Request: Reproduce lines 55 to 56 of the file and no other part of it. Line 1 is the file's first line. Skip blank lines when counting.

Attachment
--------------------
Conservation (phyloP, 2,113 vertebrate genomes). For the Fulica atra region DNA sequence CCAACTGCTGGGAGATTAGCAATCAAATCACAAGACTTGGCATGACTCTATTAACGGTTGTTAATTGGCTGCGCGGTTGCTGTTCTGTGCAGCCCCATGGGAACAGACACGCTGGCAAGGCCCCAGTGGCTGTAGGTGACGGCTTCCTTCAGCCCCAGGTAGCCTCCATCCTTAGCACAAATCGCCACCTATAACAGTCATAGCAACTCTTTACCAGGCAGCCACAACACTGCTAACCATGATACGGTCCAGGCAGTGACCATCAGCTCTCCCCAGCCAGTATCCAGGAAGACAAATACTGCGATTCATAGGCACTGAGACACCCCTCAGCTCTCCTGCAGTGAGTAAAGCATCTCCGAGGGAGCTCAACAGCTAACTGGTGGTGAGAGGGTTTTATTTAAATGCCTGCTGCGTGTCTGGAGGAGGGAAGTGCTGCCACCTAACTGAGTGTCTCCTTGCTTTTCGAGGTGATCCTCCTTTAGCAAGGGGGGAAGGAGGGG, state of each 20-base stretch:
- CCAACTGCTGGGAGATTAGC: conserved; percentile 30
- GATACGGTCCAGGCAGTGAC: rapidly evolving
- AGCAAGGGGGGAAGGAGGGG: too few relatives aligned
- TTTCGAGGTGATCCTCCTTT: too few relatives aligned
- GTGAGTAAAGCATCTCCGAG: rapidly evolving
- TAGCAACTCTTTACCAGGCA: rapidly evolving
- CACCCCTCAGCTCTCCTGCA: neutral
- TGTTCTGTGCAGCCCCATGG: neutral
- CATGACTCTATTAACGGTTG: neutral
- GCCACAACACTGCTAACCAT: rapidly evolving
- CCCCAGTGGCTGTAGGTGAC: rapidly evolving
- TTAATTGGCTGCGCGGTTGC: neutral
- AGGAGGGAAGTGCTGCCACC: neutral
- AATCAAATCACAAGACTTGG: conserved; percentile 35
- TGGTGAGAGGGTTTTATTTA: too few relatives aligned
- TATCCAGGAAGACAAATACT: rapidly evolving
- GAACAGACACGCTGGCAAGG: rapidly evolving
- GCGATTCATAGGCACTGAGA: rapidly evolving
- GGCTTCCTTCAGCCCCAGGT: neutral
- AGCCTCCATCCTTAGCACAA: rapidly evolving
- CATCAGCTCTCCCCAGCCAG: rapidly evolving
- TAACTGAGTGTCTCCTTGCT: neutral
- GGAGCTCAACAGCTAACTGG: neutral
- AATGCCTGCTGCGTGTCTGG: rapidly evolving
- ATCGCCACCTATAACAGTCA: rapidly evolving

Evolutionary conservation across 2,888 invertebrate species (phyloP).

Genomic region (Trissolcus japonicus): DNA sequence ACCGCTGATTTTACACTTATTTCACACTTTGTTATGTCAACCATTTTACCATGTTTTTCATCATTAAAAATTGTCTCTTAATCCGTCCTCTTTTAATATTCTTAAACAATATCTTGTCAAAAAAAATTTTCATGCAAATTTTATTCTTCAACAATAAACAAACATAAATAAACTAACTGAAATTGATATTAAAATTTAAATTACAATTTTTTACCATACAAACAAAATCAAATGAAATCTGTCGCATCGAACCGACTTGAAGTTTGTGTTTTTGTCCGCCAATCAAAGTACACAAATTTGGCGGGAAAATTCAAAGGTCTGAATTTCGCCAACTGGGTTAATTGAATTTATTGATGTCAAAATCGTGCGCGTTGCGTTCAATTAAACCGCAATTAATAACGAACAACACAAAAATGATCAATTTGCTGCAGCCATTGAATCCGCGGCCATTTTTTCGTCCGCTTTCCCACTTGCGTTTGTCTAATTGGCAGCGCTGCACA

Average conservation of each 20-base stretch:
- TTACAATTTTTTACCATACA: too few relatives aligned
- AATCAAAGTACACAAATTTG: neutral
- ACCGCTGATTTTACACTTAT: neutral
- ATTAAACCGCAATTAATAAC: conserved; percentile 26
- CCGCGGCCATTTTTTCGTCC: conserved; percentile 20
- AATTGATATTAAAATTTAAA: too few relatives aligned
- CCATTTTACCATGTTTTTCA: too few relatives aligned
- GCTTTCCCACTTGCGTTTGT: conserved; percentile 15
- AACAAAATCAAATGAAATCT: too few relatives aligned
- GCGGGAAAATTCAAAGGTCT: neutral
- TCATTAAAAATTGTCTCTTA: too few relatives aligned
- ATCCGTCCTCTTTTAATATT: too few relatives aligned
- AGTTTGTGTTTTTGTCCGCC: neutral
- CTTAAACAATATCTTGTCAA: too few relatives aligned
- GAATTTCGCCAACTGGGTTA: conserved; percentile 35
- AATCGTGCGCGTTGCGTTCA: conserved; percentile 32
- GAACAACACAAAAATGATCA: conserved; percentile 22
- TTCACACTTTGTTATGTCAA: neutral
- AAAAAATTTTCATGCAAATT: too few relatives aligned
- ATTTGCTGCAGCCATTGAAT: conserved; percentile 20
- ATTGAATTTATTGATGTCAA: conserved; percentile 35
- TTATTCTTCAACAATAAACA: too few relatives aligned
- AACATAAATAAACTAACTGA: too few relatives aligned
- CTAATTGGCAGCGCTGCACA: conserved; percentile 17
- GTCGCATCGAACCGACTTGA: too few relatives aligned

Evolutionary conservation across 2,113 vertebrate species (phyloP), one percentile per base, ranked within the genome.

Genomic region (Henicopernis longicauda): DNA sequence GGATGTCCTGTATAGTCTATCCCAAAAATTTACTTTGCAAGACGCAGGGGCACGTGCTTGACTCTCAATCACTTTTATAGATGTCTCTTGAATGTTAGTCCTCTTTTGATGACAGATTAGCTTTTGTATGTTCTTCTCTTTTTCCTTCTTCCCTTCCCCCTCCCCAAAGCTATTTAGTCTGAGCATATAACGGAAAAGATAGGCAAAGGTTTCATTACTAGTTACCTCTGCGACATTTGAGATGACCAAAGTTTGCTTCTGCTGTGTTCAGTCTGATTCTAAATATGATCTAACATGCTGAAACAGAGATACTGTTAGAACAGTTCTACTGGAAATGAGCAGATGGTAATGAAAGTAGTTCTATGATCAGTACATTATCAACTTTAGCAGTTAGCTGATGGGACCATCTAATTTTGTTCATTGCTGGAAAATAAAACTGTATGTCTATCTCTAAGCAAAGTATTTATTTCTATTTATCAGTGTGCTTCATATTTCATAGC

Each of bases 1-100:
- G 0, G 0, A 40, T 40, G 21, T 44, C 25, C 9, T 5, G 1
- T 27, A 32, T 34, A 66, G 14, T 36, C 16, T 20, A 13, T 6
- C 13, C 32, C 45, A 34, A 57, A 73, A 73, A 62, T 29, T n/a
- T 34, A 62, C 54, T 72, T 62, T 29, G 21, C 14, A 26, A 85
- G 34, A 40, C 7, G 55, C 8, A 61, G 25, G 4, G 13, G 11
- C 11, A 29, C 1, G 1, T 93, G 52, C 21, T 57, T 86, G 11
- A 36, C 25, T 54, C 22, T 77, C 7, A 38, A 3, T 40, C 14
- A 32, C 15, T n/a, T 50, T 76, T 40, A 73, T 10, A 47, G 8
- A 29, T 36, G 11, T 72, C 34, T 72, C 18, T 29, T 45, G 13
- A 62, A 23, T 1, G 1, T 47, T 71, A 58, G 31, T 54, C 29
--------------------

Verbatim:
Evolutionary conservation across 2,113 vertebrate species (phyloP), one percentile per base, ranked within the genome.

Genomic region (Henicopernis longicauda): DNA sequence GGATGTCCTGTATAGTCTATCCCAAAAATTTACTTTGCAAGACGCAGGGGCACGTGCTTGACTCTCAATCACTTTTATAGATGTCTCTTGAATGTTAGTCCTCTTTTGATGACAGATTAGCTTTTGTATGTTCTTCTCTTTTTCCTTCTTCCCTTCCCCCTCCCCAAAGCTATTTAGTCTGAGCATATAACGGAAAAGATAGGCAAAGGTTTCATTACTAGTTACCTCTGCGACATTTGAGATGACCAAAGTTTGCTTCTGCTGTGTTCAGTCTGATTCTAAATATGATCTAACATGCTGAAACAGAGATACTGTTAGAACAGTTCTACTGGAAATGAGCAGATGGTAATGAAAGTAGTTCTATGATCAGTACATTATCAACTTTAGCAGTTAGCTGATGGGACCATCTAATTTTGTTCATTGCTGGAAAATAAAACTGTATGTCTATCTCTAAGCAAAGTATTTATTTCTATTTATCAGTGTGCTTCATATTTCATAGC